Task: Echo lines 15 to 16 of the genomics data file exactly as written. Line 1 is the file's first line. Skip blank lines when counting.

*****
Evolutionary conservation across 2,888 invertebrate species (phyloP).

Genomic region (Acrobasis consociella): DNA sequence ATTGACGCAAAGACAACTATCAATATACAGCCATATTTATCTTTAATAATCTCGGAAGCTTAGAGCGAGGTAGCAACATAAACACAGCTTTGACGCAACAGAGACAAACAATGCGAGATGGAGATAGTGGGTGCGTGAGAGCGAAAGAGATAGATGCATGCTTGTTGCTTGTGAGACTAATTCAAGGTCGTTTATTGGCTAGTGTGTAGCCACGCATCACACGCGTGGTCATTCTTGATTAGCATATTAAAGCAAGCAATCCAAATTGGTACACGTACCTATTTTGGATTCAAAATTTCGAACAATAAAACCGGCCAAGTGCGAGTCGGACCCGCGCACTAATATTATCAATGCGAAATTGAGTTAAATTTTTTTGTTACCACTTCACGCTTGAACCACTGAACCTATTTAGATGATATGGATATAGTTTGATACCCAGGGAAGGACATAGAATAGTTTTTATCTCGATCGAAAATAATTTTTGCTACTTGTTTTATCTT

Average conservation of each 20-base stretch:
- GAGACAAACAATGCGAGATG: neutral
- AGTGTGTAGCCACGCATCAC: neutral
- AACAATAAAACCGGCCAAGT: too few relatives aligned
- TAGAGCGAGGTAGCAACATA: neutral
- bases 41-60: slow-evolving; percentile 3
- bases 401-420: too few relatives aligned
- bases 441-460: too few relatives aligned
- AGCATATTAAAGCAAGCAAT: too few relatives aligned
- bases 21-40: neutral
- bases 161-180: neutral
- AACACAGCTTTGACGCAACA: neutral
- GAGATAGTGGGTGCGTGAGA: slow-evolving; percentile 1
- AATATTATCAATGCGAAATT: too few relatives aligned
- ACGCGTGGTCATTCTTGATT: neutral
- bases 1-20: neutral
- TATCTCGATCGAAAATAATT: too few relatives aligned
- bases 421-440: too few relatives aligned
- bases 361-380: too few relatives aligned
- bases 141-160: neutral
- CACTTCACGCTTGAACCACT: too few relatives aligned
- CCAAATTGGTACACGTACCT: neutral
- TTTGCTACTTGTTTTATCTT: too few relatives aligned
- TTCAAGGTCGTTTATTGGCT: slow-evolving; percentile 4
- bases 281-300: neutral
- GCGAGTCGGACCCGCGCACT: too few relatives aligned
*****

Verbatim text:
- GAGATAGTGGGTGCGTGAGA: slow-evolving; percentile 1
- AATATTATCAATGCGAAATT: too few relatives aligned